Effect of Exchangeable Sodium on Soil Properties and on Growth and Cation Content of Alfalfa and Cotton1
- C. W. Chang and
- H. E. Dregne2
Identical portions of productive Gila clay loam, an important irrigated soil in the southwest, were treated with Na2CO3 to obtain increasing levels of exchangeable sodium. After being incubated to equilibrium at field (moisture) capacity the soils were dried, ground and sieved for laboratory tests and greenhouse experiments.
The treated soils showed increases in exchangeable sodium percentage, soluble Na, soluble carbonate and pH, and a decrease in soluble Ca. Approximately 75% of the added Na2CO3 was adsorbed as exchangeable sodium. The dispersion ratio and moisture retention of the soil increased with the increase in exchangeable sodium percentage.
Alfalfa and cotton were grown under greenhouse conditions, and the plant tissues were analyzed. Reduction in yield of alfalfa and cotton was first noticeable at about the 35% level of sodium saturation. Treating the soil with a synthetic soil conditioner increased growth of the alfalfa at sodium levels that were detrimental on the unconditioned soils. The synthetic soil conditioner had no appreciable effect on cotton growth. This finding indicates that exchangeable sodium probably has a direct as well as an indirect, adverse influence on crop growth.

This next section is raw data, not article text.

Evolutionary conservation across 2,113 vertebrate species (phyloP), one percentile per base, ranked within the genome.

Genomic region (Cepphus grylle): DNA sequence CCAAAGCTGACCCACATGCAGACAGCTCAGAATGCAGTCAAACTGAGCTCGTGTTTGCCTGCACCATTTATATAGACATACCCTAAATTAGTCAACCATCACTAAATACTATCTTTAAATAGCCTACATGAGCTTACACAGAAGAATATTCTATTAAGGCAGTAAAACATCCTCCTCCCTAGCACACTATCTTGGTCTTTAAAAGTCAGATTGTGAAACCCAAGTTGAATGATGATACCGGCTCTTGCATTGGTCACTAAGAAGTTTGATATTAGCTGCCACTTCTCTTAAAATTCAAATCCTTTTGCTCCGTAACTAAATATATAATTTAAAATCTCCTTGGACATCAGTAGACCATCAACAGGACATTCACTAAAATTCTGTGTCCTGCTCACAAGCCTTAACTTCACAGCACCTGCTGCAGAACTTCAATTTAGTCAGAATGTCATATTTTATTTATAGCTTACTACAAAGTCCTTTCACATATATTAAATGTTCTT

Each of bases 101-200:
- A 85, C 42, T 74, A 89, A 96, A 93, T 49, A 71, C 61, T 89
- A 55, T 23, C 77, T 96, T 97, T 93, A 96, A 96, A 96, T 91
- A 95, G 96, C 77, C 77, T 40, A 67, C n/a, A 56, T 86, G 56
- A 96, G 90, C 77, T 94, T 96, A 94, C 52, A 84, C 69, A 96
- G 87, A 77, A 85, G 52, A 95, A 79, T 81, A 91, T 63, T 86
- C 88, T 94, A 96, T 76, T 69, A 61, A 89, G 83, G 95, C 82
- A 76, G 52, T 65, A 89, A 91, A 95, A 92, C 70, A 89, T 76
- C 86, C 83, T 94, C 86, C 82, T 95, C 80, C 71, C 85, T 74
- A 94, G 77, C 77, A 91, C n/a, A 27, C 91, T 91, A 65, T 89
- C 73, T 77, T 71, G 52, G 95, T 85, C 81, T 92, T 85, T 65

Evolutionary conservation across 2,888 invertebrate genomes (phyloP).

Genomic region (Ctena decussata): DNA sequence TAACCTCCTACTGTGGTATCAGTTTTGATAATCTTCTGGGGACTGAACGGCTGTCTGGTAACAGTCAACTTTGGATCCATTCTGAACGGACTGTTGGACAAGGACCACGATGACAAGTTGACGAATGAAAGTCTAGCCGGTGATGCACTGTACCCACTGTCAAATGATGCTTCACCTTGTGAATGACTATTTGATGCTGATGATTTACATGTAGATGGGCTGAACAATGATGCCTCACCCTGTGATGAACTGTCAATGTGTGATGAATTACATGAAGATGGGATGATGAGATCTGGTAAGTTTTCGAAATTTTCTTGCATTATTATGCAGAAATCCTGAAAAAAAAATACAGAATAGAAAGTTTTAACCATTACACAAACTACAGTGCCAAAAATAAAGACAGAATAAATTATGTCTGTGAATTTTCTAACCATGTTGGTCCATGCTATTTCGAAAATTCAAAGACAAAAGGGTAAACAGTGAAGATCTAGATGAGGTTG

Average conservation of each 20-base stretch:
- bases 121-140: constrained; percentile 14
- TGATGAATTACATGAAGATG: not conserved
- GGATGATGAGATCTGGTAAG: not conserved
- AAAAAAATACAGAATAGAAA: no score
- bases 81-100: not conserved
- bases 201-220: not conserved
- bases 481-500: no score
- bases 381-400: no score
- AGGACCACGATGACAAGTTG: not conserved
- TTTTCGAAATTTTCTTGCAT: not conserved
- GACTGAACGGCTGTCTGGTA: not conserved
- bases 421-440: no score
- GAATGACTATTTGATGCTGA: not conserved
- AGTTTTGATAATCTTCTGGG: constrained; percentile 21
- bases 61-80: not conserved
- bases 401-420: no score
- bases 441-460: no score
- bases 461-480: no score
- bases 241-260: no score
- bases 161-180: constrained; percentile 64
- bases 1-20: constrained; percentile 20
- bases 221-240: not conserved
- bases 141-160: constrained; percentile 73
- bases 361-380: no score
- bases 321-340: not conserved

Associated with decreased yields of the plants tested was an increase in the sodium content and a corresponding decrease in the calcium content of the plant tissues. This reciprocal relation between Ca and Na in soil and in the plant tissue suggests the feasibility of determining the sodium status of a soil by plant analysis. The term “sodium-induced Ca deficiency” in plant nutrition is proposed. A reddish coloration on the lower leaves of alfalfa, followed by collapse of the petioles, appears to be indicative of this “sodium-induced Ca deficiency.”Please view the pdf by using the Full Text (PDF) link under 'View' to the left.
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